Your browser is no longer supported

For the best possible experience using our website we recommend you upgrade to a newer version or another browser.

Your browser appears to have cookies disabled. For the best experience of this website, please enable cookies in your browser

We'll assume we have your consent to use cookies, for example so you won't need to log in each time you visit our site.
Learn more

Do we do everything we can to uphold inpatients' privacy and dignity?


After spending a week as an inpatient on an NHS ward, Josephine realised how little privacy patients have in a ward environment.

“Do you know, I don’t know why they pull the curtains, because you can hear everything, can’t you?

A couple of months ago, I was lucky to be a guest at an NHS hospital.

I use the word “lucky” because had I not been rushed there at the time, I am not sure what would have happened to me. I was very ill, I had a temperature of 39 degrees but I was ice cold with a non-stop blinding headache.

So with my hand on my heart, I want to thank everyone who took care of me: from the GP who called the ambulance, the paramedics, the A&E staff, the ward nurses and doctors, and of course my fellow patients who kept me company.

But this piece however is not about my admission; it is about my experience of the lack of privacy on the wards. It is about questioning the Department of Health’s Essence of Care (2010) Factor 5 on privacy and confidentiality.

In the one week I spent as an inpatient, I could have written a book on other people’s diagnoses, treatment and discharge plans, and oh with their full names and dates of birth as well.

Now don’t get me wrong, this problem of lack of privacy on our wards is not an isolated case that happens at one hospital, rather it is now constant experience both in and out of the hospital environment. It is common to hear other people’s conversation in the world that we live today.

What with loud telephone calls, private conversations taking place in public and non-stop alerts on our mobile phones, we are constantly bombarded with other people’s conversation.

But this is not about the open space or communal environment, this is about a place and space where we expect our privacy and information to be confidential and protected; an NHS hospital ward.

At a time on the ward, we (patients) knew more about each other than the consultants and nurses because after each ward round we sympathised with each other, talked about how we came to be on the ward - and then we discussed the issue of the lack of privacy.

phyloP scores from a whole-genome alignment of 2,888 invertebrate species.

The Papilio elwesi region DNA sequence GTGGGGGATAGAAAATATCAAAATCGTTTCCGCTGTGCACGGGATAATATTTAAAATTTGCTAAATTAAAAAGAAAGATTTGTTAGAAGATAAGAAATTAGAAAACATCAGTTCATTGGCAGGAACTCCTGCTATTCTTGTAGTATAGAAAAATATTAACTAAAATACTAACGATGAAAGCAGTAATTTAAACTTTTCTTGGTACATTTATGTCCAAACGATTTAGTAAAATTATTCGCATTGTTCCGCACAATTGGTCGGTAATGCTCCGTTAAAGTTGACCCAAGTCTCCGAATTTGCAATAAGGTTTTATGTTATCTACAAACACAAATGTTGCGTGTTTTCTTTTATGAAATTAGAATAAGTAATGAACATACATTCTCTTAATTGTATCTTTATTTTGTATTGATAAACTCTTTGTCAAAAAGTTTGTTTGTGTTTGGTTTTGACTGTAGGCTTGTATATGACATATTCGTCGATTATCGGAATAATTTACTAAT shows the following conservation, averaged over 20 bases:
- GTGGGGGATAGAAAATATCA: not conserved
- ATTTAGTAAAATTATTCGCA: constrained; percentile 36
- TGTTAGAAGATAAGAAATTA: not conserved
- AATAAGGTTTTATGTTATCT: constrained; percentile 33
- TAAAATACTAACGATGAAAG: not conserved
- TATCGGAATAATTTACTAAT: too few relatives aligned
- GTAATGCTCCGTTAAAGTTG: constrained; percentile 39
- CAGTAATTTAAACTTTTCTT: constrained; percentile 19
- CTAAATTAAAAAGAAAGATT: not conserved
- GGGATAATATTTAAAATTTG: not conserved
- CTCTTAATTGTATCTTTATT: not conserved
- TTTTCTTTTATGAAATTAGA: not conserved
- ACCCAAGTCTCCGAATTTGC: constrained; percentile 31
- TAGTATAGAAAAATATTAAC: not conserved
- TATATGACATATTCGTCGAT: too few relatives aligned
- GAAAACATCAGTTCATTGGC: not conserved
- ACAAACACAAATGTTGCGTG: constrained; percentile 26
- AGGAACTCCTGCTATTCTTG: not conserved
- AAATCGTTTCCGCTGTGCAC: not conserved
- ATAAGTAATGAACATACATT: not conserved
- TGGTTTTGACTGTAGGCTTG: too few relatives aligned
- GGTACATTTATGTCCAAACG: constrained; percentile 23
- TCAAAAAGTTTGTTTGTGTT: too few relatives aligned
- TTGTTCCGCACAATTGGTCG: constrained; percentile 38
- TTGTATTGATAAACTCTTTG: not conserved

So as I prepared for my discharge, I thought about my privacy, your privacy and our privacy when we are patients on an open NHS ward.

Without underpinning the observational and listening skills of our esteemed nurses on open wards, I would like to know why it is okay for the consultants and nurses to give patients’ information in such loud voices without due consideration of who else can overhear the conversation?

This is not to point accusing fingers at nurses or consultants, rather it is to raise awareness about the lack of privacy on open wards. I want to ask the Department of Health how they expect health professionals to uphold the DH (2010) Essence of Care Factor 5 privacy and confidentiality on open wards with flimsy curtains that separates patients’ beds and belongings, but not their confidential information.

Josephine NwaAmaka Bardi is a mental health nurse



Readers' comments (2)

  • I was admitted via A&E to a ward and placed opposite an elderly lady. at 3 a.m. the doctor came to the lady and questioned her about a fall.
    It was very obvious via the information given that this lady was very very vulnerable and being sexually abused by a very abusive husband.

    Being the early hours of the morning, sound appears to carry much further, but I had to question why at 3 a.m. anyone should be expected to answer doctors questions when what we really needed was sleep.

    The next day the ladies husband visited, the attitude towards him was very hostile, a chill filled the air when he asked to use a chair from beside another bed.

    The next morning I asked the consultant that came to see me, why we had to be questioned ta 3 a.m. and gave a very brief account ... in a very low voice ... of what we had overheard.
    I was snapped at told I should have been asleep!

    The Caldicott agreement states very clearly that patients privacy should be protected but those that least obey these rules are NHS staff.

    I have banned my GP from sharing any information about me with the hospital.

    Unsuitable or offensive? Report this comment

  • Thank you so much for this comment.

    It is surprising that the doctor expected you to be asleep when the noise levels on some of the the wards are so loud and some of them were not designed to promote a good night or day sleep.

    Unsuitable or offensive? Report this comment

Have your say

You must sign in to make a comment

Please remember that the submission of any material is governed by our Terms and Conditions and by submitting material you confirm your agreement to these Terms and Conditions. Links may be included in your comments but HTML is not permitted.

Related Jobs